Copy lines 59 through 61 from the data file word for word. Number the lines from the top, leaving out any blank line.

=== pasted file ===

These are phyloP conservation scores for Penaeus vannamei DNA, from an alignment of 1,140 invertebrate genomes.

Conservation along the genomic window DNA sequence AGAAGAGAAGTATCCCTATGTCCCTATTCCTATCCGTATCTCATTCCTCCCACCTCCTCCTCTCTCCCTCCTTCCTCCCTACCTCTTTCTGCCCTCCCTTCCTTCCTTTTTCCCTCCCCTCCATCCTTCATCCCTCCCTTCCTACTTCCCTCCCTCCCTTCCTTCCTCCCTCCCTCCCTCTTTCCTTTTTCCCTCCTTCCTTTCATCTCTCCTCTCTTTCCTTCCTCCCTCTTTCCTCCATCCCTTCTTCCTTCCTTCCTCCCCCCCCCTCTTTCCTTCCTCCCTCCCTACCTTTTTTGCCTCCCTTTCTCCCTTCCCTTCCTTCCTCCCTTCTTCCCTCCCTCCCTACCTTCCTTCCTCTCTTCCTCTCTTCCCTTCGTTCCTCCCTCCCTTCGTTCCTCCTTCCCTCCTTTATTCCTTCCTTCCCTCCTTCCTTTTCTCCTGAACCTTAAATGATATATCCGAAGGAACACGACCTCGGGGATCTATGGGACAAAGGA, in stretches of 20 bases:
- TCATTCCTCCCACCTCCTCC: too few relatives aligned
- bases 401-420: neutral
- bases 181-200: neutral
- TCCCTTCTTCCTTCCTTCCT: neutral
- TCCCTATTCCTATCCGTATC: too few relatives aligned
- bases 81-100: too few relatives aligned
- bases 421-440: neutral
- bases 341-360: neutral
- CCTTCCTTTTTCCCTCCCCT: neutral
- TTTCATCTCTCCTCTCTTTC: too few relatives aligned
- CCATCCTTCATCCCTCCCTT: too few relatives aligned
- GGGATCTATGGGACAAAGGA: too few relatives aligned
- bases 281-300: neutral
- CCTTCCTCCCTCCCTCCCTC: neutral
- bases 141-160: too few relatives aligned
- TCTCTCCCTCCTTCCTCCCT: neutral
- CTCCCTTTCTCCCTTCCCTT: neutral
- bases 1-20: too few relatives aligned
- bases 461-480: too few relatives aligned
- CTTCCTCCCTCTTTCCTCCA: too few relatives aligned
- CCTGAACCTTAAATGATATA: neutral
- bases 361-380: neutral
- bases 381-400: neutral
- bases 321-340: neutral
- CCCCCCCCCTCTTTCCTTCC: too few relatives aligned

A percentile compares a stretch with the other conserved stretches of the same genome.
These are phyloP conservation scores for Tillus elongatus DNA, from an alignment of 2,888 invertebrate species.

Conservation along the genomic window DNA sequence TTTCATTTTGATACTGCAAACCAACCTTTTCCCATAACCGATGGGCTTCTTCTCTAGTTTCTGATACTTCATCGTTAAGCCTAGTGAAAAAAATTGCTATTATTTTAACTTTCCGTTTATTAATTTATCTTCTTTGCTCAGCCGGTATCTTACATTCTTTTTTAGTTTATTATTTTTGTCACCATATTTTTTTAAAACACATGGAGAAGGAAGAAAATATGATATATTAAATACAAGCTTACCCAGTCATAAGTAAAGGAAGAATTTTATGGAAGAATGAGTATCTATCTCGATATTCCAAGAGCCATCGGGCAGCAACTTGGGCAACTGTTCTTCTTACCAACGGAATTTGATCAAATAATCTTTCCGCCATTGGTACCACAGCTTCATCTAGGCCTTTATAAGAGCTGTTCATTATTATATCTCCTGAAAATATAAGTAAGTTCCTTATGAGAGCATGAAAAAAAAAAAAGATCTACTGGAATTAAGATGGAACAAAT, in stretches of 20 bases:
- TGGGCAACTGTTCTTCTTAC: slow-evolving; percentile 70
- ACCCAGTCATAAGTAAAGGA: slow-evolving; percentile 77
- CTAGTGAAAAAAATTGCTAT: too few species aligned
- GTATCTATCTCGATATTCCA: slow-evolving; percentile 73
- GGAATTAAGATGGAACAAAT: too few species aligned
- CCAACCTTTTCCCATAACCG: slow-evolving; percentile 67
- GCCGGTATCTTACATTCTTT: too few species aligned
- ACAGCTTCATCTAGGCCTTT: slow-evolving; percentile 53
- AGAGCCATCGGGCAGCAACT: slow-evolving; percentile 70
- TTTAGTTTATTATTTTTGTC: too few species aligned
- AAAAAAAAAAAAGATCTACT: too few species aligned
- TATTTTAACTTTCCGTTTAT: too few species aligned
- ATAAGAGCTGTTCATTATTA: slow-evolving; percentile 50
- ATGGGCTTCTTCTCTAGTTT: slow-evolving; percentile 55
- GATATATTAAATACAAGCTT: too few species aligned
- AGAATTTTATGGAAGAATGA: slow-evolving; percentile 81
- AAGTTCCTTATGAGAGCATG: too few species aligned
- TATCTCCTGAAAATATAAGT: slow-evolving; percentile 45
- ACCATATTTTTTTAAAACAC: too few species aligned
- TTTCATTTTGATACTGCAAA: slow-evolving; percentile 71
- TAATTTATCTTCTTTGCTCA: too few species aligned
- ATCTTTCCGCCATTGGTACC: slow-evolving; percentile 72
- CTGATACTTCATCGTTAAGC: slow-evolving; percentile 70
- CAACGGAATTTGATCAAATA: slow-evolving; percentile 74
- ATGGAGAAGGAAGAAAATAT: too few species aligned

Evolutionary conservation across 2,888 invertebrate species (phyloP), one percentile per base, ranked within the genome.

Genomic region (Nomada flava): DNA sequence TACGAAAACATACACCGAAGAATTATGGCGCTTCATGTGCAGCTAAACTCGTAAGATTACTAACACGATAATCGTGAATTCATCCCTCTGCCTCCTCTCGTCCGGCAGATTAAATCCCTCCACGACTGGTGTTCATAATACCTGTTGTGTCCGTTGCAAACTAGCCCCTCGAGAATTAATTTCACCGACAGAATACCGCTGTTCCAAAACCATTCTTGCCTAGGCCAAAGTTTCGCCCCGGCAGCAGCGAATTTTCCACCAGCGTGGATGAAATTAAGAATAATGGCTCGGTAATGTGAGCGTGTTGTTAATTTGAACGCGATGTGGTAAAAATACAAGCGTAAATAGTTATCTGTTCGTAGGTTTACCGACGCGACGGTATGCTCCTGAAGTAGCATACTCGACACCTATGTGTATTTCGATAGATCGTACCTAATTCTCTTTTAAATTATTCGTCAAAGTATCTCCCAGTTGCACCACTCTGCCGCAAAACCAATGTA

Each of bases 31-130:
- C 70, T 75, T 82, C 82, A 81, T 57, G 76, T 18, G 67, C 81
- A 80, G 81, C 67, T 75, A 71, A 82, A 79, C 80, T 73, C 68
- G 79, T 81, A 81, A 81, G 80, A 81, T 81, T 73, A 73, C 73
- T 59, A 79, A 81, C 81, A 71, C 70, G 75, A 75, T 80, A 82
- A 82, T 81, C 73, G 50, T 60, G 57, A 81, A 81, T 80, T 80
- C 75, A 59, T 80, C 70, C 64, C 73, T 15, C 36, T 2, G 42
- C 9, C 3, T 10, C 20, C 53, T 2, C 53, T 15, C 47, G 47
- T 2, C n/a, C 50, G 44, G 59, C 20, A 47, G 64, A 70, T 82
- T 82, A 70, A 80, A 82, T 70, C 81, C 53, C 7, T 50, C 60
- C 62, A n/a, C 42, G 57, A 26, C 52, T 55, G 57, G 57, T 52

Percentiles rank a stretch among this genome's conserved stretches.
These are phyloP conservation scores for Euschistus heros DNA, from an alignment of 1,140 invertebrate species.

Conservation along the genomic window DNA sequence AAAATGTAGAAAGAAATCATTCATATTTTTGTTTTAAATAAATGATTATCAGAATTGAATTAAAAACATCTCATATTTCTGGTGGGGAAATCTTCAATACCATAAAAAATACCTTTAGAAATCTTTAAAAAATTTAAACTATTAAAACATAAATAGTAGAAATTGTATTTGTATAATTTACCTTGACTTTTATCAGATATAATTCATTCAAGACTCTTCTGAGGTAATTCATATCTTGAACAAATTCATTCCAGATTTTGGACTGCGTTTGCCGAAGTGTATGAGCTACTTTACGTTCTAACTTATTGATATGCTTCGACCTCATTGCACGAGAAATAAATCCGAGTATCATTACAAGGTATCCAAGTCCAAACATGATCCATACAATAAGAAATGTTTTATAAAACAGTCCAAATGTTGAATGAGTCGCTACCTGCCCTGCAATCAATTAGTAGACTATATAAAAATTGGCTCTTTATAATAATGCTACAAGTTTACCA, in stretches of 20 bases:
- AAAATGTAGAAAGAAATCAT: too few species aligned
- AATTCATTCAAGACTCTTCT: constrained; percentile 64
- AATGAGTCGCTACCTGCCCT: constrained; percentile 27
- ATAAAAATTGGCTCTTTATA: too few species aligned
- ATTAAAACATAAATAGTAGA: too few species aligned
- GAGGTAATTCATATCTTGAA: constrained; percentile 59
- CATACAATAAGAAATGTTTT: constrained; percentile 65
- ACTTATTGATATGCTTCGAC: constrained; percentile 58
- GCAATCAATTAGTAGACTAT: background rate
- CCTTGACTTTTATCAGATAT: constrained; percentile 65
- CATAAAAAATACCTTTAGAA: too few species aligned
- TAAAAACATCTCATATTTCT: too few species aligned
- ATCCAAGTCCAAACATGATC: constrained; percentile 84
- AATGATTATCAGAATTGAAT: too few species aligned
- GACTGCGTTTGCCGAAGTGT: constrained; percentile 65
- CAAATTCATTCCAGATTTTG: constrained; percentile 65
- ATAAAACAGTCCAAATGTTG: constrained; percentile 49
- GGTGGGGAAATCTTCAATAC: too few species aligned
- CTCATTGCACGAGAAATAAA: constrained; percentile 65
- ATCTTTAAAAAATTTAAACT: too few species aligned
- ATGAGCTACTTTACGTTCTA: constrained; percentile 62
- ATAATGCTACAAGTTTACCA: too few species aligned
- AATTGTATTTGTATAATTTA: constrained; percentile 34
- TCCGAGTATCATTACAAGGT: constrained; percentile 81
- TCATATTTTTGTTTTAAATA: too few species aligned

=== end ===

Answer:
- C 70, T 75, T 82, C 82, A 81, T 57, G 76, T 18, G 67, C 81
- A 80, G 81, C 67, T 75, A 71, A 82, A 79, C 80, T 73, C 68
- G 79, T 81, A 81, A 81, G 80, A 81, T 81, T 73, A 73, C 73